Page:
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The FIVE Things You Must Know about a Long Beach DUI Arrest

Although specific circumstances will vary on a case by case basis, a DUI arrest in Long Beach and throughout Los Angeles County may proceed as follows: 

Although specific circumstances will vary on a case by case basis, a DUI arrest in Long Beach and throughout Los Angeles County may proceed as follows: 

1. A law enforcement officer, Long Beach Police, Signal Hill Police, Los Angeles County Sheriff, or CHP, patrolling the roads will say they observed swerving, driving too slowly, speeding, driving recklessly or otherwise displaying behavior which may indicate intoxication or a person driving under the influence of drugs. May not be true, but they will say it.

2. The officer will initiate a traffic stop; he or she will “light you up” and pull you over to the side of the road.

3. Once stopped, the officer will ask to see license and registration information. At this time, the officer will also look for outward signs that indicate you “may” be DUI, such as bloodshot eyes or slurred speech or Horizontal Gaze Nystagmus (HGN). The officer may also ask the driver if he or she has been drinking, where he or she is going, etc. 

If you are arrested, the report will most likely say that your eyes were red, bloodshot, and watery; that your speech was slurred; that an odor of an alcoholic beverage was emanating from your breath and person; that you tested positive for HGN. Again, it may not be true, but the report will say it. 

4. Depending on behavior “observed” at the initial police stop, the officer may ask you to step outside of the vehicle to perform field sobriety tests, such as the Walk and Turn, One Leg Stand, or the popular Close-Your-Eyes-And-Touch-Your-Nose test.

They will say that these “tests” are used to gauge your mental and physical abilities; that they are using them to confirm that you are NOT actually DUI so they can let you go. It’s NOT true!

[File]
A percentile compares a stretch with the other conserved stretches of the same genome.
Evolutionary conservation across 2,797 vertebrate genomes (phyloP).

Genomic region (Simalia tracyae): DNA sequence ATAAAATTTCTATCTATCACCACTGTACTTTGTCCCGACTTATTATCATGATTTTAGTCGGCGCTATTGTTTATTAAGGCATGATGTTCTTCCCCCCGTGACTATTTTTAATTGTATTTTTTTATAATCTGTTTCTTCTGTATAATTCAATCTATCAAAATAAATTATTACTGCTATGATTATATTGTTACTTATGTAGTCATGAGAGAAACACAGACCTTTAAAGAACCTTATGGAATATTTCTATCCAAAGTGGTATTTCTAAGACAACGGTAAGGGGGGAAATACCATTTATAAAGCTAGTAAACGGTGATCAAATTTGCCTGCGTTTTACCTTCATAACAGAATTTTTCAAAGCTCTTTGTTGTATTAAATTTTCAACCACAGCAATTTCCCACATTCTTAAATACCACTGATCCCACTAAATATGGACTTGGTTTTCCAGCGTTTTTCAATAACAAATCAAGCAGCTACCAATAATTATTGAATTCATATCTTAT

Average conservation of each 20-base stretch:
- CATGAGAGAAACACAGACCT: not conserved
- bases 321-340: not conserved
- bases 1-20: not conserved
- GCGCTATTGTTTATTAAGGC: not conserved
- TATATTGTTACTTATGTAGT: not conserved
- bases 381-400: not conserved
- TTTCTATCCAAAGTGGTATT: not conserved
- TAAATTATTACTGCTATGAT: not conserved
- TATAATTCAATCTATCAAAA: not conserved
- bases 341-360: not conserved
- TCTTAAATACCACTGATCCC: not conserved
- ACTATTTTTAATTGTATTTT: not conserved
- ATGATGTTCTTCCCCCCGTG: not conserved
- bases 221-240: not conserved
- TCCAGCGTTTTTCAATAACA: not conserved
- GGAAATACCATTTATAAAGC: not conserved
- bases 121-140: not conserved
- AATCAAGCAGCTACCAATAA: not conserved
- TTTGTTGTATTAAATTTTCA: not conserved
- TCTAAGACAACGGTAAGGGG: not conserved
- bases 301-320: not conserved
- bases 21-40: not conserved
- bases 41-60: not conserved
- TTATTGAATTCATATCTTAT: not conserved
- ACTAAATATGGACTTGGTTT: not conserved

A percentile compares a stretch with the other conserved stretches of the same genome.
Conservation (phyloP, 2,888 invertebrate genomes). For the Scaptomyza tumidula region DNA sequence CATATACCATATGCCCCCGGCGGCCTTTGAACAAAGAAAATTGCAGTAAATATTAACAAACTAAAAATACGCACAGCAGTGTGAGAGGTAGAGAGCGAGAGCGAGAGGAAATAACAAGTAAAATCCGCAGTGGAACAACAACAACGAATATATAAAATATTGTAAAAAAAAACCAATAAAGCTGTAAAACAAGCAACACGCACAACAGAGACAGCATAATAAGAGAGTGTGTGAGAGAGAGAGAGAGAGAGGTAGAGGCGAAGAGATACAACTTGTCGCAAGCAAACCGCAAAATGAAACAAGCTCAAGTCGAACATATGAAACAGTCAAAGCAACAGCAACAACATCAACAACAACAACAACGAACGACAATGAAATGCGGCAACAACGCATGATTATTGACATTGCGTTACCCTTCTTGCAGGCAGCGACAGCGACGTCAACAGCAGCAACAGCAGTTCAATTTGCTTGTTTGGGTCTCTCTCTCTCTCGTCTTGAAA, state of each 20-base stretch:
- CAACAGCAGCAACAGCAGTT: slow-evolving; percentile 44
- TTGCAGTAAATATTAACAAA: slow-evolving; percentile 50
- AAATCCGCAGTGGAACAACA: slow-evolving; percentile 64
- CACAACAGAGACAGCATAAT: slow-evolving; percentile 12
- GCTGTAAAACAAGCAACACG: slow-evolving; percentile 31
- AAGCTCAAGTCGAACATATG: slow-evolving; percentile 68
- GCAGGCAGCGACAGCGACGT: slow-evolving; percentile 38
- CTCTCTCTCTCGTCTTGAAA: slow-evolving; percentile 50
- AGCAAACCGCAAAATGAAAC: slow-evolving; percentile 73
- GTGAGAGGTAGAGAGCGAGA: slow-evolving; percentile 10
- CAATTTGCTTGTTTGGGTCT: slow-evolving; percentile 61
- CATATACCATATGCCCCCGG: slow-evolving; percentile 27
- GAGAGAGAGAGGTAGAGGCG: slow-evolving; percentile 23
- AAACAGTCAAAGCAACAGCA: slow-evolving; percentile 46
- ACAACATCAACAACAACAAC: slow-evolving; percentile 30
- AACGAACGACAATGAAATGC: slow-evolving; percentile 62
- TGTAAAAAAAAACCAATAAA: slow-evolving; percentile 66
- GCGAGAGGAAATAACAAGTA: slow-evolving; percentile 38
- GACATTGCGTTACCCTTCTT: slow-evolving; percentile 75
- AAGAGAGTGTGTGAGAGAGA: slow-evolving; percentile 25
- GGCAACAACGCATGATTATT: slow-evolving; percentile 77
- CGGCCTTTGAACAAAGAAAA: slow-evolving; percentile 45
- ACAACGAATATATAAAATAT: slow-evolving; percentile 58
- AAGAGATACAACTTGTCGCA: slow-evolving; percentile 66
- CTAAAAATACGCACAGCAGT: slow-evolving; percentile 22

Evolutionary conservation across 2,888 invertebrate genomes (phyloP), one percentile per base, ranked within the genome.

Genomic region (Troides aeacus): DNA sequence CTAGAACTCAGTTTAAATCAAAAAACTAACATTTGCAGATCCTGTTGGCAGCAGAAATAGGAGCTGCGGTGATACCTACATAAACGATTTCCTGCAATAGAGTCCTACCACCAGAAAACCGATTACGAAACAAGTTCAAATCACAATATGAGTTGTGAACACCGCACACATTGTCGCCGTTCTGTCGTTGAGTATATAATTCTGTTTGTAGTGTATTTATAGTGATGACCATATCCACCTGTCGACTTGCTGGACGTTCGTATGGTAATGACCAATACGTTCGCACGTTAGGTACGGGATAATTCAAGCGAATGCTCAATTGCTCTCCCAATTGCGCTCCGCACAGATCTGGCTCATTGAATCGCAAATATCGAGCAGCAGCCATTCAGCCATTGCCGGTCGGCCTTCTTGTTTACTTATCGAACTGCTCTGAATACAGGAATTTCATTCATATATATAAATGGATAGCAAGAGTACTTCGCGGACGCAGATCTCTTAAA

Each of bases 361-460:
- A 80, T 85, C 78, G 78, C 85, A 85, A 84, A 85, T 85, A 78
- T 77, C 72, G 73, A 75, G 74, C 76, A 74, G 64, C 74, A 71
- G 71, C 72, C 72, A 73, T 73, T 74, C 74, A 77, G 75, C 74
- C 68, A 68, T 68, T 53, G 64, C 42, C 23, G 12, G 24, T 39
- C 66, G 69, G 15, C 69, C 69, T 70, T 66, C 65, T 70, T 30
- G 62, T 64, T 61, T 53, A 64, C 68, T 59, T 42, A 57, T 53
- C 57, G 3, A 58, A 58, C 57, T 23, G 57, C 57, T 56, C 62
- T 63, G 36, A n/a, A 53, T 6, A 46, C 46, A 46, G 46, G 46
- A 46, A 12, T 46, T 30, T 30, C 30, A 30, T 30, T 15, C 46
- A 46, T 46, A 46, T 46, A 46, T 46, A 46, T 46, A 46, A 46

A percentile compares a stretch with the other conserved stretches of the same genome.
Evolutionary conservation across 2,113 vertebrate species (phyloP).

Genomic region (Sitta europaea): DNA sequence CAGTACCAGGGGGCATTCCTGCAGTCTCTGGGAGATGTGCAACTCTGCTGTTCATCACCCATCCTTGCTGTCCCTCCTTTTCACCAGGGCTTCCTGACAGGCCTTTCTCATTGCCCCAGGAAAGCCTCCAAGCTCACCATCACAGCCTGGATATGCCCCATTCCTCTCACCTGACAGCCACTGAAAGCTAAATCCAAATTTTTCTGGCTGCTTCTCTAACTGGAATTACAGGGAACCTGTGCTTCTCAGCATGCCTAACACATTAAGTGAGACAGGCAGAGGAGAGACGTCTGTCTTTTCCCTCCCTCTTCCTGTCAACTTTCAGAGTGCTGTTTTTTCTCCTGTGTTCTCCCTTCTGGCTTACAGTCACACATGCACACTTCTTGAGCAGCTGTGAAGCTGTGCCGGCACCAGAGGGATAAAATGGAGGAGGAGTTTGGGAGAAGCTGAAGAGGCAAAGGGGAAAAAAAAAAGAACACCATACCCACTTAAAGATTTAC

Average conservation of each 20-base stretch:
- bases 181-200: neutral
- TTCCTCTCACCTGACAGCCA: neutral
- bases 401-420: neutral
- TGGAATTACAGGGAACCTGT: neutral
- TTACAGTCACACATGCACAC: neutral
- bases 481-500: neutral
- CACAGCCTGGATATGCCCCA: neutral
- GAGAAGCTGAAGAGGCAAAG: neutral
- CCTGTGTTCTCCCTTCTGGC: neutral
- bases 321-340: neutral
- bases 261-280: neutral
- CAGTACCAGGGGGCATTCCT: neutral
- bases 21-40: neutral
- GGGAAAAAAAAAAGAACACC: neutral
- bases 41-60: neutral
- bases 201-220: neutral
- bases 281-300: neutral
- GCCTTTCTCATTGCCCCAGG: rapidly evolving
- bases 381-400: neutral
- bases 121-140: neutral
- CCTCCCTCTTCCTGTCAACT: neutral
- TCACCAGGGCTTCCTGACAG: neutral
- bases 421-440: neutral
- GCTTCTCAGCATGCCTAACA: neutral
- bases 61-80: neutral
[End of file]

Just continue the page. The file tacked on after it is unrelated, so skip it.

In reality, they are nothing more than subjective agility exercises used to compile additional evidence against you – and they won’t tell you that they are optional for drivers who are 21 or over and not already on DUI probation. 

5. They will probably tell you that everything looks good and that if you just blow into their roadside breath machine – the Preliminary Alcohol Screening Device (PAS) – they can confirm that you are ok to drive away. It’s NOT true!

They won’t tell you that the PAS is also optional for drivers 21 or older and not on DUI probation. They won’t tell you that they are actually using the reading to establish a baseline with which to compare the mandatory chemical blood alcohol test results.
Ultimately, with “sufficient evidence,” the officer makes the arrest for DUI.
After an arrest is when Long Beach area law enforcement may ask a driver to submit to a chemical breath test or blood test in order to determine his or her actual blood alcohol concentration at the time of the test; criminal charges will follow.


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